The Taikiken pages, a compact introduction of Taikiken and Kenichi Sawai's book -
The Essence of Kung Fu
& profiles of known and unknown martial artists who practice Taikiken.
Sosai Masutatsu OYAMA - Founder of Kyokushinkai Karate
Masutatsu Oyama was born in 1923 in Southern Korea, 300 km from Seoul. After a rebellious childhood, he starts his training with martial arts master who worked on his parent's property, but because of his rebellious and irreverent nature his father decides to sent him, at age 14, to the military academy Yamana-shi in Japan. It is here, in the period Japan was at war with China, in 1937, that he decides to learn Japanese and starts to train Karate. But these training's do not convince him. And he decides to leave for Tokyo to follow the teachings of the biggest masters, one of them Sensei Gichin Funakoshi. He reaches Nidan (2nd Dan) within 2 years, but abandons Shotokan Karate, because he does not agree with the work-outs, which he considers to be too rigid and linear.
In 1947 he wins the first 'All Japan Tournament,' held in Tokyo at the Karuyama Gymnasium, where all Karate-Do schools were united, providing the young Korean a unique opportunity to prove the efficiency of his training's. But it is an incident during a party in Tokyo, during the occupation of Japan by the Allied Forces, that Oyama kills a Japanese with one single blow, which decides the future of the 24-year-old Yondan (4th Dan), creating the conditions for his solitary retirement in the Kyosumi Mountains. Here he imposes self-discipline and a rigorous training method, using from the old Korean methods the leg work to which he also adds the Ashi Barai (crawler) and the attacks to the legs. He took inspiration from Goju Ryu for the respiratory work and the first techniques, and from Shotokan for the linear principles, he adds for the more advanced, the circular forms from his mentor, master Kenichi Sawai.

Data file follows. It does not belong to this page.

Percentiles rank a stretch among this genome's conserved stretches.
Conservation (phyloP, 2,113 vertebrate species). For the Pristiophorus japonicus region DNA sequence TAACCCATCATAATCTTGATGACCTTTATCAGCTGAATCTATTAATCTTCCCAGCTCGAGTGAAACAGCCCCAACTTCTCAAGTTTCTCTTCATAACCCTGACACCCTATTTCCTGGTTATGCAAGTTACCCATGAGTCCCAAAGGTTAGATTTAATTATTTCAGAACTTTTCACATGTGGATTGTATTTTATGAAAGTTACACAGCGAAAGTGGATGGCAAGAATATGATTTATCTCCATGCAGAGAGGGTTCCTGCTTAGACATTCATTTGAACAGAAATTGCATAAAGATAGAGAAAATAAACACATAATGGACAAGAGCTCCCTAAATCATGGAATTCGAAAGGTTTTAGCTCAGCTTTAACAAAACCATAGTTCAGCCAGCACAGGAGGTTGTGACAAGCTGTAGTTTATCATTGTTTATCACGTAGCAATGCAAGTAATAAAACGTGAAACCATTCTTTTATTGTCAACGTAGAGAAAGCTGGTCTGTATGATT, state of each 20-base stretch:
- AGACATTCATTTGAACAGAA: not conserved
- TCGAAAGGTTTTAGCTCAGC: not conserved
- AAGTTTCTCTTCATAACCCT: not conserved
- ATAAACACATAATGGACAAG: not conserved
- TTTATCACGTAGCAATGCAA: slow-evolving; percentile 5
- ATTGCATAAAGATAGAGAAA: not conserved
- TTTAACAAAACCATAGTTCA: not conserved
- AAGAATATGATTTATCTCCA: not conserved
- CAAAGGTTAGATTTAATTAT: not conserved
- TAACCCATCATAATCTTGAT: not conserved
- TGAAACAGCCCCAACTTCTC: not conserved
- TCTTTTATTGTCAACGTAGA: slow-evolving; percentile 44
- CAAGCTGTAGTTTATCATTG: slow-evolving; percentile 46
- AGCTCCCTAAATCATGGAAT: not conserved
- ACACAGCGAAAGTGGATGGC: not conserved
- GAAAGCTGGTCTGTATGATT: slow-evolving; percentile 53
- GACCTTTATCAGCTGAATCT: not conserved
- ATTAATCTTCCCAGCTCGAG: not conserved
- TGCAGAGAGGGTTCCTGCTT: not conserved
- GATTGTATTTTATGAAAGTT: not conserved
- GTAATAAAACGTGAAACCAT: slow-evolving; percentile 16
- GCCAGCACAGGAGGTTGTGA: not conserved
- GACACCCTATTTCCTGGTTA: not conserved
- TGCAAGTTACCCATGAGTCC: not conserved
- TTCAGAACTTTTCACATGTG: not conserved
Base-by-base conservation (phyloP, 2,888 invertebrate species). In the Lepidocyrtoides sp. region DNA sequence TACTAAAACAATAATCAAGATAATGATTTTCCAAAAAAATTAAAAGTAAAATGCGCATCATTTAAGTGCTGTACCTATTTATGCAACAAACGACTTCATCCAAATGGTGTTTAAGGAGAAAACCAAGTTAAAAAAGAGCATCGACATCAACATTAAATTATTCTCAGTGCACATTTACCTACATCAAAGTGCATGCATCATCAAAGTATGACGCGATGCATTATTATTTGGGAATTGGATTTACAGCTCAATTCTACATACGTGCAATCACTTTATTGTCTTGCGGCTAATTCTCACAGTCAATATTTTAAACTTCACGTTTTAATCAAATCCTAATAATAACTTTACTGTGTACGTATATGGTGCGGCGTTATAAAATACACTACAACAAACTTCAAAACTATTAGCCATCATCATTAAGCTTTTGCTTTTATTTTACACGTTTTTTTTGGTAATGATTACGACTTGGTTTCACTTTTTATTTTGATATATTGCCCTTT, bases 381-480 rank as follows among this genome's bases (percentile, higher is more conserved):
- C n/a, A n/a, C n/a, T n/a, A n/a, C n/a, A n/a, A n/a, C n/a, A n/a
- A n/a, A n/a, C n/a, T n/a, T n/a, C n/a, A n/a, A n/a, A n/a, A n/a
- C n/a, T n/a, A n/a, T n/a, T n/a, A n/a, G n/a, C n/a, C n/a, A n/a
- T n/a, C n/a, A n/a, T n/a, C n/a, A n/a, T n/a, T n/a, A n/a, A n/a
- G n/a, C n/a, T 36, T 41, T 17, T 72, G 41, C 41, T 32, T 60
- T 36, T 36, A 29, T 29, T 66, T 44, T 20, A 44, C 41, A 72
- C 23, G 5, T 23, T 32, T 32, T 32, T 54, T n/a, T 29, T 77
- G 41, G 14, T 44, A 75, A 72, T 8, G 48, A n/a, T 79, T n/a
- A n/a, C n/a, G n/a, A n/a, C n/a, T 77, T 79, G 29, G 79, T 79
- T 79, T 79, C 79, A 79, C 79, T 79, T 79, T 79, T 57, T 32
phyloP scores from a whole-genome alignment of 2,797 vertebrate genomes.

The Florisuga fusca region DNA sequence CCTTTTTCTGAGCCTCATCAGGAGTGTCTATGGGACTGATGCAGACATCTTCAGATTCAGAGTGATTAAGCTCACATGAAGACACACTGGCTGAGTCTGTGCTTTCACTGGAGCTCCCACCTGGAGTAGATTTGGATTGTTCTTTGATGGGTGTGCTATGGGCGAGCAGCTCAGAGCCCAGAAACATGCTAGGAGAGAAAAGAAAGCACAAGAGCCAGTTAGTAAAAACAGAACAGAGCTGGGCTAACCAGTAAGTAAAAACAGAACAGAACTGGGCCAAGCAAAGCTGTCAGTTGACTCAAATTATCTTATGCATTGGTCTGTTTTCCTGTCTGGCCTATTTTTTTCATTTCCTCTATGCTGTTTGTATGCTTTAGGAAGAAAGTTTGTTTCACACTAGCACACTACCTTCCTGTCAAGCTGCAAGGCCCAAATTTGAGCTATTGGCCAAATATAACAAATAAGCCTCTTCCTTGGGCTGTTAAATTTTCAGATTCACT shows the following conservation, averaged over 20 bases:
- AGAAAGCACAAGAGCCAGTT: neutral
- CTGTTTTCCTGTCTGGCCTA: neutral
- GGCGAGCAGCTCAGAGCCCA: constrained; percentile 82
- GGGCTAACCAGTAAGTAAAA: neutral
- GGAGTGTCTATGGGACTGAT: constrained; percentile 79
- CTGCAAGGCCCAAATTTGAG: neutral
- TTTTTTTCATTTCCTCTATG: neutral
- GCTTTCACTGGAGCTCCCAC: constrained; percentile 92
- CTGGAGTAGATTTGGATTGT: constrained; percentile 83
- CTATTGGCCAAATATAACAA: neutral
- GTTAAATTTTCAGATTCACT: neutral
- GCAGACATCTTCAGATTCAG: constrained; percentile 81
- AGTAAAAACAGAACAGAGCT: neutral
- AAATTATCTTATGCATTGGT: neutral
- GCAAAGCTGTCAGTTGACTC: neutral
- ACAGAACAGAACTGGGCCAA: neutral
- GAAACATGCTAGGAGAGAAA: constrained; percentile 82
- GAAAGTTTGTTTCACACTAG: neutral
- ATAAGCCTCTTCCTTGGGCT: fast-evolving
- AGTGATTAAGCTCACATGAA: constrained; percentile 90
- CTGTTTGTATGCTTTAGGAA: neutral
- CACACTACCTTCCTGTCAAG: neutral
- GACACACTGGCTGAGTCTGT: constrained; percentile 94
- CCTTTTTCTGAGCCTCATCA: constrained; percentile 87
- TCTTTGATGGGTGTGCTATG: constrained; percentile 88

Masutatsu Oyama the legend of Kyokushinkai
In 1952, he starts a Tourney through the United States and Asia, accepting challenges from fighters from all kinds of disciplines; Judo, Karate, Tai boxers, English boxers, etc.
All fights were won, in a total 270 challenges, not one lasted more than three minutes. And the New York Times called Mas Oyama, in 1960, 'The toughest man in the world.'
Masutatsu showed Japan and the whole world Kyokushinkai, through several books:
What is Karate? - 1958; This is Karate - 1965; Advanced Karate - 1970;
Karate, world of the ultimate-1984.
Masutatsu Oyama passed away in April 1994, after a whole life dedicated to Karate.
See Mas Oyama video clips on Nantzu’s Kyokushin playlist on YouTube Click here